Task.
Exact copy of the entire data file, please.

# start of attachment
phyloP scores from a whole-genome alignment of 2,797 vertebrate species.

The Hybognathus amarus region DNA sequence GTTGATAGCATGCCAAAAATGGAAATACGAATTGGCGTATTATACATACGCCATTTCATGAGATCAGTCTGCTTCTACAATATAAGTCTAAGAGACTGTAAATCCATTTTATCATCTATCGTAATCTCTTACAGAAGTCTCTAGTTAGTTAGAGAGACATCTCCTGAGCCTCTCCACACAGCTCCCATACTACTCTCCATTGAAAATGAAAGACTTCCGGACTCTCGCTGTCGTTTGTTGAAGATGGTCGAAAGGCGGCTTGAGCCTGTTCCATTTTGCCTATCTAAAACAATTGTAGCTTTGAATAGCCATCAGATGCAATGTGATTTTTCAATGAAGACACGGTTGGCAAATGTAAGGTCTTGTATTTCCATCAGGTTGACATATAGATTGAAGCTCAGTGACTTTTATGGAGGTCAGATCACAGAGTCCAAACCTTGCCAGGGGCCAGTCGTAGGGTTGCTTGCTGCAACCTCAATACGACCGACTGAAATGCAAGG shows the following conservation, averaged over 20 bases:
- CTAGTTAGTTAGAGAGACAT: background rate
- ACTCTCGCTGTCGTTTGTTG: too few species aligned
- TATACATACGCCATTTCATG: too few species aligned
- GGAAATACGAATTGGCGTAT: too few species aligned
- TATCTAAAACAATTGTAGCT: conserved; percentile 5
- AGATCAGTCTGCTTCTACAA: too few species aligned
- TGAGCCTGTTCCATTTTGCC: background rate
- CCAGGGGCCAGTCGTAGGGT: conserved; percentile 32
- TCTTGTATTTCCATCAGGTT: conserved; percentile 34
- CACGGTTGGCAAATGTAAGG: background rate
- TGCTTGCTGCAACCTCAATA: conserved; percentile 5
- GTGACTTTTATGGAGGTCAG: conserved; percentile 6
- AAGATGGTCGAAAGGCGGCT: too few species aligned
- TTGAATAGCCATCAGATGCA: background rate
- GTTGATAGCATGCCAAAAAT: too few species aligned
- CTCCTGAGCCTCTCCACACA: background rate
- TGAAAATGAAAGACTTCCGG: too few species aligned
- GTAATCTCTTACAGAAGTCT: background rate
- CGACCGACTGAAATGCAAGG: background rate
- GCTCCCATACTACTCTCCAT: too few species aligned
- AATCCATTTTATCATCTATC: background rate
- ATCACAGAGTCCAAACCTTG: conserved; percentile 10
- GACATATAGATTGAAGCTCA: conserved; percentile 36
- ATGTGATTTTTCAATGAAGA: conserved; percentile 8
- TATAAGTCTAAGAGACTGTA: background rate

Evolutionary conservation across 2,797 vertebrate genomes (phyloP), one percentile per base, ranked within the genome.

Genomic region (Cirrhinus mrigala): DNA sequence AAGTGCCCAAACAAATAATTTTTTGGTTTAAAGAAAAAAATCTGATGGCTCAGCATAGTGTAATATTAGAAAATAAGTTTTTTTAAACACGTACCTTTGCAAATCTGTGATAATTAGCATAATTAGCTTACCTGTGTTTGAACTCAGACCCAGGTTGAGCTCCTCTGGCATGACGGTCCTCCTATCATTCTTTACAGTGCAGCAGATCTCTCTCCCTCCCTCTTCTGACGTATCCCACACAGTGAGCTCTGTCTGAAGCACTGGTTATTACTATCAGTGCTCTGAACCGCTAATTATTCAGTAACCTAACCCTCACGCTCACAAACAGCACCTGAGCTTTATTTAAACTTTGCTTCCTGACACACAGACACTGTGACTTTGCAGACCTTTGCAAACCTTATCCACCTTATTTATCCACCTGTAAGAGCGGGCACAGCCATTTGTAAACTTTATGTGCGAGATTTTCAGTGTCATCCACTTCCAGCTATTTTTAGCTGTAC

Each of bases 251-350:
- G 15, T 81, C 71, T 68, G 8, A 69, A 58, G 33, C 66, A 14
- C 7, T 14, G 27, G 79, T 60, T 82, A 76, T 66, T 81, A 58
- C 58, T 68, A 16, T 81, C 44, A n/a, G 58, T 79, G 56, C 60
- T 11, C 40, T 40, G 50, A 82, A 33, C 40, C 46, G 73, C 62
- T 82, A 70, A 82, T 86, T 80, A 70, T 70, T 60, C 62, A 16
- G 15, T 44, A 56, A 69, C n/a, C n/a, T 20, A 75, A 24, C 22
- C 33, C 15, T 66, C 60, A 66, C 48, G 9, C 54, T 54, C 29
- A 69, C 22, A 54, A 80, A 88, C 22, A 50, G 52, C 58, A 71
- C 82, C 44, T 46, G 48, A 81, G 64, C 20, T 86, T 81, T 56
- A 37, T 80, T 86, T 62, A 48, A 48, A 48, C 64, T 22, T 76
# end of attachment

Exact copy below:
phyloP scores from a whole-genome alignment of 2,797 vertebrate species.

The Hybognathus amarus region DNA sequence GTTGATAGCATGCCAAAAATGGAAATACGAATTGGCGTATTATACATACGCCATTTCATGAGATCAGTCTGCTTCTACAATATAAGTCTAAGAGACTGTAAATCCATTTTATCATCTATCGTAATCTCTTACAGAAGTCTCTAGTTAGTTAGAGAGACATCTCCTGAGCCTCTCCACACAGCTCCCATACTACTCTCCATTGAAAATGAAAGACTTCCGGACTCTCGCTGTCGTTTGTTGAAGATGGTCGAAAGGCGGCTTGAGCCTGTTCCATTTTGCCTATCTAAAACAATTGTAGCTTTGAATAGCCATCAGATGCAATGTGATTTTTCAATGAAGACACGGTTGGCAAATGTAAGGTCTTGTATTTCCATCAGGTTGACATATAGATTGAAGCTCAGTGACTTTTATGGAGGTCAGATCACAGAGTCCAAACCTTGCCAGGGGCCAGTCGTAGGGTTGCTTGCTGCAACCTCAATACGACCGACTGAAATGCAAGG shows the following conservation, averaged over 20 bases:
- CTAGTTAGTTAGAGAGACAT: background rate
- ACTCTCGCTGTCGTTTGTTG: too few species aligned
- TATACATACGCCATTTCATG: too few species aligned
- GGAAATACGAATTGGCGTAT: too few species aligned
- TATCTAAAACAATTGTAGCT: conserved; percentile 5
- AGATCAGTCTGCTTCTACAA: too few species aligned
- TGAGCCTGTTCCATTTTGCC: background rate
- CCAGGGGCCAGTCGTAGGGT: conserved; percentile 32
- TCTTGTATTTCCATCAGGTT: conserved; percentile 34
- CACGGTTGGCAAATGTAAGG: background rate
- TGCTTGCTGCAACCTCAATA: conserved; percentile 5
- GTGACTTTTATGGAGGTCAG: conserved; percentile 6
- AAGATGGTCGAAAGGCGGCT: too few species aligned
- TTGAATAGCCATCAGATGCA: background rate
- GTTGATAGCATGCCAAAAAT: too few species aligned
- CTCCTGAGCCTCTCCACACA: background rate
- TGAAAATGAAAGACTTCCGG: too few species aligned
- GTAATCTCTTACAGAAGTCT: background rate
- CGACCGACTGAAATGCAAGG: background rate
- GCTCCCATACTACTCTCCAT: too few species aligned
- AATCCATTTTATCATCTATC: background rate
- ATCACAGAGTCCAAACCTTG: conserved; percentile 10
- GACATATAGATTGAAGCTCA: conserved; percentile 36
- ATGTGATTTTTCAATGAAGA: conserved; percentile 8
- TATAAGTCTAAGAGACTGTA: background rate

Evolutionary conservation across 2,797 vertebrate genomes (phyloP), one percentile per base, ranked within the genome.

Genomic region (Cirrhinus mrigala): DNA sequence AAGTGCCCAAACAAATAATTTTTTGGTTTAAAGAAAAAAATCTGATGGCTCAGCATAGTGTAATATTAGAAAATAAGTTTTTTTAAACACGTACCTTTGCAAATCTGTGATAATTAGCATAATTAGCTTACCTGTGTTTGAACTCAGACCCAGGTTGAGCTCCTCTGGCATGACGGTCCTCCTATCATTCTTTACAGTGCAGCAGATCTCTCTCCCTCCCTCTTCTGACGTATCCCACACAGTGAGCTCTGTCTGAAGCACTGGTTATTACTATCAGTGCTCTGAACCGCTAATTATTCAGTAACCTAACCCTCACGCTCACAAACAGCACCTGAGCTTTATTTAAACTTTGCTTCCTGACACACAGACACTGTGACTTTGCAGACCTTTGCAAACCTTATCCACCTTATTTATCCACCTGTAAGAGCGGGCACAGCCATTTGTAAACTTTATGTGCGAGATTTTCAGTGTCATCCACTTCCAGCTATTTTTAGCTGTAC

Each of bases 251-350:
- G 15, T 81, C 71, T 68, G 8, A 69, A 58, G 33, C 66, A 14
- C 7, T 14, G 27, G 79, T 60, T 82, A 76, T 66, T 81, A 58
- C 58, T 68, A 16, T 81, C 44, A n/a, G 58, T 79, G 56, C 60
- T 11, C 40, T 40, G 50, A 82, A 33, C 40, C 46, G 73, C 62
- T 82, A 70, A 82, T 86, T 80, A 70, T 70, T 60, C 62, A 16
- G 15, T 44, A 56, A 69, C n/a, C n/a, T 20, A 75, A 24, C 22
- C 33, C 15, T 66, C 60, A 66, C 48, G 9, C 54, T 54, C 29
- A 69, C 22, A 54, A 80, A 88, C 22, A 50, G 52, C 58, A 71
- C 82, C 44, T 46, G 48, A 81, G 64, C 20, T 86, T 81, T 56
- A 37, T 80, T 86, T 62, A 48, A 48, A 48, C 64, T 22, T 76